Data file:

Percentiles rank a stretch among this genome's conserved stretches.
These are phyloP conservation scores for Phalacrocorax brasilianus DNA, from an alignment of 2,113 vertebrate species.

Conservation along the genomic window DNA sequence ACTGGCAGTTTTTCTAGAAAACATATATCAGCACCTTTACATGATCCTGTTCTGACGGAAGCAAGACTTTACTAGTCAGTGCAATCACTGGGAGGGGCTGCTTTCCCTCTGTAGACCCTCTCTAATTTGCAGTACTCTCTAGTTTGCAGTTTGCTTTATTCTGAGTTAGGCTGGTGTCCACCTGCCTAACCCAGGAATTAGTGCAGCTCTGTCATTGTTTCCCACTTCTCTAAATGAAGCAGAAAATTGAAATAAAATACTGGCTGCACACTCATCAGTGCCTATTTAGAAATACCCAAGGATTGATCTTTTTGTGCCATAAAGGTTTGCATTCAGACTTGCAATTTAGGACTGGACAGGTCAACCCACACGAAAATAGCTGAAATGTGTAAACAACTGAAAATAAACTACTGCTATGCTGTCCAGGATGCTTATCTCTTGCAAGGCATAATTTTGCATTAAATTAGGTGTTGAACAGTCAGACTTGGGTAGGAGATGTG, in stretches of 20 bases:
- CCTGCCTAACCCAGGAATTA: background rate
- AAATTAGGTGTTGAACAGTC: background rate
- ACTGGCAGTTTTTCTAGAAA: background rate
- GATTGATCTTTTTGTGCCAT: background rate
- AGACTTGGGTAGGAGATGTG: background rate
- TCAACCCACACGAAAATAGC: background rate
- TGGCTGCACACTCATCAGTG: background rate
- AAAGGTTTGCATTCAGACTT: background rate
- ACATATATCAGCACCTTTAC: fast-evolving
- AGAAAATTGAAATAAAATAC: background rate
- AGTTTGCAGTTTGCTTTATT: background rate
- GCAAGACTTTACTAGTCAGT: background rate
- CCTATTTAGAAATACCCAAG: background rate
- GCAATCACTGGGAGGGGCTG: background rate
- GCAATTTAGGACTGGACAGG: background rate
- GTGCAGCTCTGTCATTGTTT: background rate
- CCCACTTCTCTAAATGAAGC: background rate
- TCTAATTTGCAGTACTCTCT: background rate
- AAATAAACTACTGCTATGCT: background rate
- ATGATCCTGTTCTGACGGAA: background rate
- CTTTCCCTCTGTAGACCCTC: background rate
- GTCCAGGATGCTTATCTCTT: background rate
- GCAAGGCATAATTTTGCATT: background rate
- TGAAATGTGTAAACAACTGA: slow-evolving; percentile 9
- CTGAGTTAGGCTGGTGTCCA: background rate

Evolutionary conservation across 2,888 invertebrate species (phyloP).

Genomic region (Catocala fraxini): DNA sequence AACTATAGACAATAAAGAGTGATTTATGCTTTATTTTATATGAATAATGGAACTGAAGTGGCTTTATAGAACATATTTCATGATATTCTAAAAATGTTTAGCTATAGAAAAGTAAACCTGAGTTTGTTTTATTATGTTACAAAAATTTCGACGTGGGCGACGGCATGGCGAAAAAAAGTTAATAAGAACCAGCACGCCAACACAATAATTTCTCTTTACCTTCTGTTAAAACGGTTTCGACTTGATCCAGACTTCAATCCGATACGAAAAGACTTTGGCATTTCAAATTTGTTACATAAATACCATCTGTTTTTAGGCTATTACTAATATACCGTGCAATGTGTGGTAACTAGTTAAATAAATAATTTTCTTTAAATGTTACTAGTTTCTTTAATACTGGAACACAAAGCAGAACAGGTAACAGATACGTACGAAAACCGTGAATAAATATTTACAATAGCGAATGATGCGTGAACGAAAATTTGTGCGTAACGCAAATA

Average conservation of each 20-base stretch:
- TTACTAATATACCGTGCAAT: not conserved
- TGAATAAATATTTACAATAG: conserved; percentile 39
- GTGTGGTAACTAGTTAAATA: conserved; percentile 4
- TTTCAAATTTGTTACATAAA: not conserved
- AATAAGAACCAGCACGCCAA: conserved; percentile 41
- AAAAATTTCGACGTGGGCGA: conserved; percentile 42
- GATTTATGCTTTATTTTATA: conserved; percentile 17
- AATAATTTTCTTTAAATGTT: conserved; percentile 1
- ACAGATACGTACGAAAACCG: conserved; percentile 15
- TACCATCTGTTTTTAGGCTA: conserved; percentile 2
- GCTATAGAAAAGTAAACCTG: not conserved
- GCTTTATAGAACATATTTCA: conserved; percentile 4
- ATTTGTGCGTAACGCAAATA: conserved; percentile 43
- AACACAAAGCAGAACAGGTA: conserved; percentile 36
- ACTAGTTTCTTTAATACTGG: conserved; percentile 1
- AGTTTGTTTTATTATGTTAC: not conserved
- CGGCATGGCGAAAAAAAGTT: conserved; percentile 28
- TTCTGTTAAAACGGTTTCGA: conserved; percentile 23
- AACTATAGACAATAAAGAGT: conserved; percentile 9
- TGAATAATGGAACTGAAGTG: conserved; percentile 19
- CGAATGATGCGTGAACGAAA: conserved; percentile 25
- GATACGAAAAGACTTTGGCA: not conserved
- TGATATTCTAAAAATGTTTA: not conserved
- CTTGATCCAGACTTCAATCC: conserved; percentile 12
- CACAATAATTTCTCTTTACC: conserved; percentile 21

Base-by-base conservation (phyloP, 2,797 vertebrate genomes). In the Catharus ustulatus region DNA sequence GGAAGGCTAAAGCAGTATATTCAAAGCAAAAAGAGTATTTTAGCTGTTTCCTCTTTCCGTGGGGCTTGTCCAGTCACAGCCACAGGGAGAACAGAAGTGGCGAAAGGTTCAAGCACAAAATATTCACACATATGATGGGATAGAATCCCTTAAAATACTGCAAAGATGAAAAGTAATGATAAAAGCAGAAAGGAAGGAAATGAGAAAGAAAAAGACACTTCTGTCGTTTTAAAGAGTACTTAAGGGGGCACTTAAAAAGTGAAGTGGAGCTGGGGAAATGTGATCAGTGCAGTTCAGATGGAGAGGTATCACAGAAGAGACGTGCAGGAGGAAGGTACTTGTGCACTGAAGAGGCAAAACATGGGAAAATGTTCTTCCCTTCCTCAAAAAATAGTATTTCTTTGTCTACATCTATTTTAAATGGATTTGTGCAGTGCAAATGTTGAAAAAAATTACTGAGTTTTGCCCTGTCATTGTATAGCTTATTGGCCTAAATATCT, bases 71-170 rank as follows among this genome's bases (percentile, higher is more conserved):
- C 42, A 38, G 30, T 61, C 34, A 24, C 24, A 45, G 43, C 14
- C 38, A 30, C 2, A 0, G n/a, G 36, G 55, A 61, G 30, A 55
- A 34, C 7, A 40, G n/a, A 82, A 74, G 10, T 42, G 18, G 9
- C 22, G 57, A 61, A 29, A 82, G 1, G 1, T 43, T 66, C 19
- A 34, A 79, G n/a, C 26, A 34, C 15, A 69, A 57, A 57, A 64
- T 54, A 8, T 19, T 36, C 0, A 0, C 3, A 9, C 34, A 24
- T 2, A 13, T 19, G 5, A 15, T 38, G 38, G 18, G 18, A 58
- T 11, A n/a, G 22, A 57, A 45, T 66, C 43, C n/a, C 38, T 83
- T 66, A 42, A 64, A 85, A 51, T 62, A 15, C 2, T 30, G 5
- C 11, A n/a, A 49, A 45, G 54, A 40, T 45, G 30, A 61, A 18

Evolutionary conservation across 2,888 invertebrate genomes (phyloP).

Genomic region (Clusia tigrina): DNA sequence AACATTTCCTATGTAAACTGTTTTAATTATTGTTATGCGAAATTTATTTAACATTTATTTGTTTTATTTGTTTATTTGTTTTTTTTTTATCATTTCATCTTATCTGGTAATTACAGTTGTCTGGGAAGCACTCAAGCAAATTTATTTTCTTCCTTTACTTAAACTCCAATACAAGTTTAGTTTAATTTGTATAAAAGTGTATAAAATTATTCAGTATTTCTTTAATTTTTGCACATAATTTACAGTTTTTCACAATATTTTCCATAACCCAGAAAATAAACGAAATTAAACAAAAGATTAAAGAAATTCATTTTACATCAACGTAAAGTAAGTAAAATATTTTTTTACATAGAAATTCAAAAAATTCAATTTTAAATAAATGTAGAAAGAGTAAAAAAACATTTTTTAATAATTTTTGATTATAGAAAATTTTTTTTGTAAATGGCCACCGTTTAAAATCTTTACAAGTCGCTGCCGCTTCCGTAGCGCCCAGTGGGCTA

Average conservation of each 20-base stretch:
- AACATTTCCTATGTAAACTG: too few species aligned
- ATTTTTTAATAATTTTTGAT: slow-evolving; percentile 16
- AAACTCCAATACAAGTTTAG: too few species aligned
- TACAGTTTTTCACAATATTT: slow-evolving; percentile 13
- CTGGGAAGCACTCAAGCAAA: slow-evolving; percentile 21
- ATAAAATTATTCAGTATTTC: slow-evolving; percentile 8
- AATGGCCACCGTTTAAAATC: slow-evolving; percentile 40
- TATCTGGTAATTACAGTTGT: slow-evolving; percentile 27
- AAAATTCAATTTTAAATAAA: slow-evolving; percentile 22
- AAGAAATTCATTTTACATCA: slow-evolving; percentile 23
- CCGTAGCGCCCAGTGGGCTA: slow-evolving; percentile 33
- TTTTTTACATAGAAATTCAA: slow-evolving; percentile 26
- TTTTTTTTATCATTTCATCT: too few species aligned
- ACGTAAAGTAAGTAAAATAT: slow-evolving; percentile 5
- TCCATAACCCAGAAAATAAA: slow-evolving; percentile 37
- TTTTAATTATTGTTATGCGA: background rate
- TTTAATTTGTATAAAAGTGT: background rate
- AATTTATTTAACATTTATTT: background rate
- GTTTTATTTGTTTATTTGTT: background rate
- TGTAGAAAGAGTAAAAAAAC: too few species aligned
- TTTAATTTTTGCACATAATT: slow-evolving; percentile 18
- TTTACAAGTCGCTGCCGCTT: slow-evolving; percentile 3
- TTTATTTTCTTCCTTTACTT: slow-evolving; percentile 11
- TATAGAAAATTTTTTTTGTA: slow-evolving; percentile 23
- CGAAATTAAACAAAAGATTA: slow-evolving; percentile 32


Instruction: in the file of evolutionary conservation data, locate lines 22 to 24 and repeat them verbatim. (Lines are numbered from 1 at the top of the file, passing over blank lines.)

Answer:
- AAATAAACTACTGCTATGCT: background rate
- ATGATCCTGTTCTGACGGAA: background rate
- CTTTCCCTCTGTAGACCCTC: background rate